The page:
Third Year Courses

 In the 3rd year you will be taking URD courses which teaches various aspects of Underground Residential Distribution. Students are introduced to Crane operations and Traffic C . 

 Course Description –

Underground Residential Distribution (URD)

Course Description –

The course is divided into different sections over a 20 week period:

Terminating and Splicing 15kV Cables – They are instructed in the proper procedures for splicing 4/O and 750 aluminum concentric cable. Also learn how to do elbows and potheads. All splicing is hands on from setup to the final wrapping.

Transformers – First the student learns all the components and makeup of a transformer, and safety working around transformers is drilled in. There is a single phase transformer set up in the yard, and hi-potting, phasing, switching and grounding is explained and demonstrated. How to read and understand the various tags and markings in a transformer is also covered.

Secondary Cables – This part of the course explains the makeup of an underground pedestal and its components and how to splice and setup properly. The meter trough and trough raceway is also another topic in this section.

Primary Loop Feeds – Mapping and reading cable prints start this section, and the proper identification and isolation when changing out cables is shown. Phase identification and spiking is explained, and how to always work in the most safe manner is paramount to this work.

There are tests after each section, and also a comprehensive written and practical test at the end of the course.

 Crane Certification

 Course Description –

Focused on the safe operation and setup of cranes and how to properly use load charts and attachments. It covers different types of cranes booms and carriers in addition to the standards and regulations of cranes. Outstanding resource for the electrical industry crane operator certification.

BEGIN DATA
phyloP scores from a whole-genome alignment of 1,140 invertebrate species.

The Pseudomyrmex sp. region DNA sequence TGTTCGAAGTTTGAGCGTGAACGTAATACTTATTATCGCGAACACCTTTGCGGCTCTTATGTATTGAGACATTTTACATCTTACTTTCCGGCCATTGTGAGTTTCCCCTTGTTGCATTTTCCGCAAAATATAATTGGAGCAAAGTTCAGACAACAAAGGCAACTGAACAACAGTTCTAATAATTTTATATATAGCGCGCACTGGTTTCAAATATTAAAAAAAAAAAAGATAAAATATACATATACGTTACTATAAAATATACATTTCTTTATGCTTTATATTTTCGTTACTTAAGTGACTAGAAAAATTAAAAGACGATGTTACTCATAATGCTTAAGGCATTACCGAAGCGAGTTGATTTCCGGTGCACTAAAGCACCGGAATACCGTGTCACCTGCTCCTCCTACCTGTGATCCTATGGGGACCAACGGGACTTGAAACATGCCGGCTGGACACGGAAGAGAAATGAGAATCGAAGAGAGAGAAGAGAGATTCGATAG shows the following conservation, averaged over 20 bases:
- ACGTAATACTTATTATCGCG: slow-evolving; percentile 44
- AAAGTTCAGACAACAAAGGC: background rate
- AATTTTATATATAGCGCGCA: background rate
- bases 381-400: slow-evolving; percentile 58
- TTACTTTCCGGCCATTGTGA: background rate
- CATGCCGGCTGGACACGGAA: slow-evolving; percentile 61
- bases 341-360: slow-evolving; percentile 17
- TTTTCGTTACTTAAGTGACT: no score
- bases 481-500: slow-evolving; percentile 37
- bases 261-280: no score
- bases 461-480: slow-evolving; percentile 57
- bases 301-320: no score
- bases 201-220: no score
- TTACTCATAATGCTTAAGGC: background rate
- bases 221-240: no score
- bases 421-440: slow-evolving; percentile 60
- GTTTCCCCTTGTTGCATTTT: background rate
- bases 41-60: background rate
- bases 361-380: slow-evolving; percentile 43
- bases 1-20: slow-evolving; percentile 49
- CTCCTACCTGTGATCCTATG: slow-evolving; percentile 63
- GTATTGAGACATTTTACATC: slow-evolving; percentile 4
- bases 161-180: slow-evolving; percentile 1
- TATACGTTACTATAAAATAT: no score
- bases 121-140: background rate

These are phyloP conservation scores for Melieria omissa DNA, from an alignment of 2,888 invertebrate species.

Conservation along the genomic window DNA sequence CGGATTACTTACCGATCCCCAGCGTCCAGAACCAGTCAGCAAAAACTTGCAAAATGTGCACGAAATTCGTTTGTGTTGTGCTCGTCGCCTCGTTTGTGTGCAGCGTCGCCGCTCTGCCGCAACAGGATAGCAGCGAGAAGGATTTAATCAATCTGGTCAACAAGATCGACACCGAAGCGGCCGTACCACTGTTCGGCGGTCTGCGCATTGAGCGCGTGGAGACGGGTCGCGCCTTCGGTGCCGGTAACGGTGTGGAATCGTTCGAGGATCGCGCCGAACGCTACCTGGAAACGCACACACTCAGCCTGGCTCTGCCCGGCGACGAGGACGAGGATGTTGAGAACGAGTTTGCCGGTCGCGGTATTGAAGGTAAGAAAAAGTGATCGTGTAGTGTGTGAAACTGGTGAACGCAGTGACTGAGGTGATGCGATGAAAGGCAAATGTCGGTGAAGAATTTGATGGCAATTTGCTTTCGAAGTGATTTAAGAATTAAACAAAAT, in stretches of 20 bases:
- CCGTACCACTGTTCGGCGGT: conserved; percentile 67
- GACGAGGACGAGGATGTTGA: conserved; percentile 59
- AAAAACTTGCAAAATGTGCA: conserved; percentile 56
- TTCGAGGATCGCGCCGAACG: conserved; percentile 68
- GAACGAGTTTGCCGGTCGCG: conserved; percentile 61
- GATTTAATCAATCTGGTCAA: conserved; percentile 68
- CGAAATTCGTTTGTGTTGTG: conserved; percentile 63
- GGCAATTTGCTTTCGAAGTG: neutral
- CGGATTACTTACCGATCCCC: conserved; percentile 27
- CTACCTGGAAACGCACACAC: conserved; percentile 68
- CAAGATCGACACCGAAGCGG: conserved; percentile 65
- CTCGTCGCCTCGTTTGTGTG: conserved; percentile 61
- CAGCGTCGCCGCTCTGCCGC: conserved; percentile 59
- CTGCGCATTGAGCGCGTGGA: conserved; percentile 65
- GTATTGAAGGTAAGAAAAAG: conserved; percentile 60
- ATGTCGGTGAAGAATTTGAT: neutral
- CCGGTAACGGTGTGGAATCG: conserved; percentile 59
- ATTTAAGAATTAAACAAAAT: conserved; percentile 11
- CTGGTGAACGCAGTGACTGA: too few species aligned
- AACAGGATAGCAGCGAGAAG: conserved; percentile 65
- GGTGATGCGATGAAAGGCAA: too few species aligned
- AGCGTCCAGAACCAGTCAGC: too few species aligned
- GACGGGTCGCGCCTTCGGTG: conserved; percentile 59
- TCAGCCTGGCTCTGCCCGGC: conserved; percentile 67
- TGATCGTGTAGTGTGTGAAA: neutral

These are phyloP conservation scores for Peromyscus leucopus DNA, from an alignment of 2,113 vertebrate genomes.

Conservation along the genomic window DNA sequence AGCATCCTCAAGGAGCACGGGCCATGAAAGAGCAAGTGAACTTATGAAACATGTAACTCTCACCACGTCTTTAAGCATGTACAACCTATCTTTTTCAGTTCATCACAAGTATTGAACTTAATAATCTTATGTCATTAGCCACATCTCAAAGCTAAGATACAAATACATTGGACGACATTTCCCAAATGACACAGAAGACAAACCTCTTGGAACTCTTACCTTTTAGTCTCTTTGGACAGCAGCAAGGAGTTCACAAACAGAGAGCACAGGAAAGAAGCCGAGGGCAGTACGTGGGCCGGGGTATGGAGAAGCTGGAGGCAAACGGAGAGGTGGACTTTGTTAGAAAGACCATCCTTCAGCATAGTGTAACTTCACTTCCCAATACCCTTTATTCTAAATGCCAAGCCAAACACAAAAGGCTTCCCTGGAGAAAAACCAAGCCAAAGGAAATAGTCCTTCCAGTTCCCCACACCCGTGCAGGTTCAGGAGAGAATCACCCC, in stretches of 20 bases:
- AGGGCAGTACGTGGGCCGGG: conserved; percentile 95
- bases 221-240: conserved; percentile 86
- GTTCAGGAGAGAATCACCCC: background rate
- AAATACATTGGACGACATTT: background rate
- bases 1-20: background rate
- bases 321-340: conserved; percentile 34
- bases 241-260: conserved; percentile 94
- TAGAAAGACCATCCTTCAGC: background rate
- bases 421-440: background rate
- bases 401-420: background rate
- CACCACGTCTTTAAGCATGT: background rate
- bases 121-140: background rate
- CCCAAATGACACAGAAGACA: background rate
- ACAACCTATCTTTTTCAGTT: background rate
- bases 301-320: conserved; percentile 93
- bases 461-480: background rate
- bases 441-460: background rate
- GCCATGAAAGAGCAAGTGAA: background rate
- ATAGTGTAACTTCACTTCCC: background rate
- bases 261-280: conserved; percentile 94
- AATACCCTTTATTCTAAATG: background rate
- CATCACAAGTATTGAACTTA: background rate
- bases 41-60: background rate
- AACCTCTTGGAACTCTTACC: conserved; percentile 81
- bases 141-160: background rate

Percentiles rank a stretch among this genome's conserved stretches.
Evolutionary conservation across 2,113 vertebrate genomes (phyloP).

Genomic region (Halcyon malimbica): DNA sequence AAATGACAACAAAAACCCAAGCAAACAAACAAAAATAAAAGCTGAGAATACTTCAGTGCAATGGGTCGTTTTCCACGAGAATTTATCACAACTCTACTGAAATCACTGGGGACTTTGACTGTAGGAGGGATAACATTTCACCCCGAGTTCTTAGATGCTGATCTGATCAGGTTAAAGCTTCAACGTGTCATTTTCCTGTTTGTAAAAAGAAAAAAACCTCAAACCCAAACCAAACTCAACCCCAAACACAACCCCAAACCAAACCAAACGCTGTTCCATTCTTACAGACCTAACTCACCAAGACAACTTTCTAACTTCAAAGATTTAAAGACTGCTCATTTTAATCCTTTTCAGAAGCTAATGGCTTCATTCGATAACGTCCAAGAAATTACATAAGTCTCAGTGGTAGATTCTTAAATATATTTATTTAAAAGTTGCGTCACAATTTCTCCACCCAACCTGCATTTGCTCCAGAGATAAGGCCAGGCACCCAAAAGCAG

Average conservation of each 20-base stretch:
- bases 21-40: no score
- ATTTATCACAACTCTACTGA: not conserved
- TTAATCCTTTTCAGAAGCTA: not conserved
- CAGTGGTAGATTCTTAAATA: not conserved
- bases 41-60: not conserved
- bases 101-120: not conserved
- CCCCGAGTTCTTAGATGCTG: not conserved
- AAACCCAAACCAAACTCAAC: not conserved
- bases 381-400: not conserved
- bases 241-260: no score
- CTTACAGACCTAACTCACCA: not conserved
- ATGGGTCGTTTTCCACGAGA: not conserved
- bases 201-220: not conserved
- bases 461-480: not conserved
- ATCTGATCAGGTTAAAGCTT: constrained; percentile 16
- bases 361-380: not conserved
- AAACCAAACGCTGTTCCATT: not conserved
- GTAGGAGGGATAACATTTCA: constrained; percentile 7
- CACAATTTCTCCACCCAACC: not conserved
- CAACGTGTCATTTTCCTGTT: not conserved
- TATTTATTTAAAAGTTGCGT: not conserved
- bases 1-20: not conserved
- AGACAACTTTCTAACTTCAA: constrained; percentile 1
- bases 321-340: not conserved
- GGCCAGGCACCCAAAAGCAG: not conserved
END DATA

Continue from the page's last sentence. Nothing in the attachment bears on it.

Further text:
Traffic C

Course Description –

Course familiarizes the traffic student with the Manual of Uniform Traffic Control Devices (MUTCD), the National Electrical Manufacturers Association (NEMA), Institute of Traffic Engineers (ITE) and International Municipal Signal Association manuals which sets forth the standards for the engineering, installation, and programming of traffic corners.

Code of Excellence (COE)

Course Description-

The Code of Excellence is a program designed to bring out the best in our construction members and demonstrate to our customers that IBEW members:

  • Perform the highest quality and quantity of work
  • Utilize their skills and abilities to the maximum
  • Exercise safe and productive work practices

The Code of Excellence is not only about an IBEW job built right the first time, on schedule and under budget; it is also about pride in IBEW membership and craftsmanship and leaving a lasting impression of quality workmanship with the customer...thus, prompting him/her to again employ the IBEW on future projects. The Code of Excellence program is also a means to build and project positive attitudes about who we are and the work we do...on and off the job.

 Come to work on time, fit for duty and ready to work.

Obey recognized customer and employer work rules.

Demonstrate zero tolerance for alcohol and substance abuse.

Exercise proper safety, health and sanitation practices.

 Own up to “8 for 8” and be on the job unless otherwise allowed or authorized to leave.

Follow safe, reasonable and legitimate management directives.

 Encourage respect for the customer’s rights and property, as well as for others on the job.

eXercise the skills and abilities of the trade.

Care for tools and equipment provided by the employer

Eliminate waste and other forms of property destruction, including graffiti.

Limit lunch and break times to allocated periods; adhere to established start and quit times.

Leave inappropriate behavior to those of lesser knowledge.

Employ the proper tools for the job and maintain personal tool responsibilities. Do

Not solicit funds or sell merchandise without the Business Manager’s approval.

Curtail idle time or pursuit of personal business during work hours, including cell phone use.

Expel job disruptions and refuse to engage in slowdowns or activities designed to extend the job or create overtime or any other conduct that cast the IBEW in a bad light.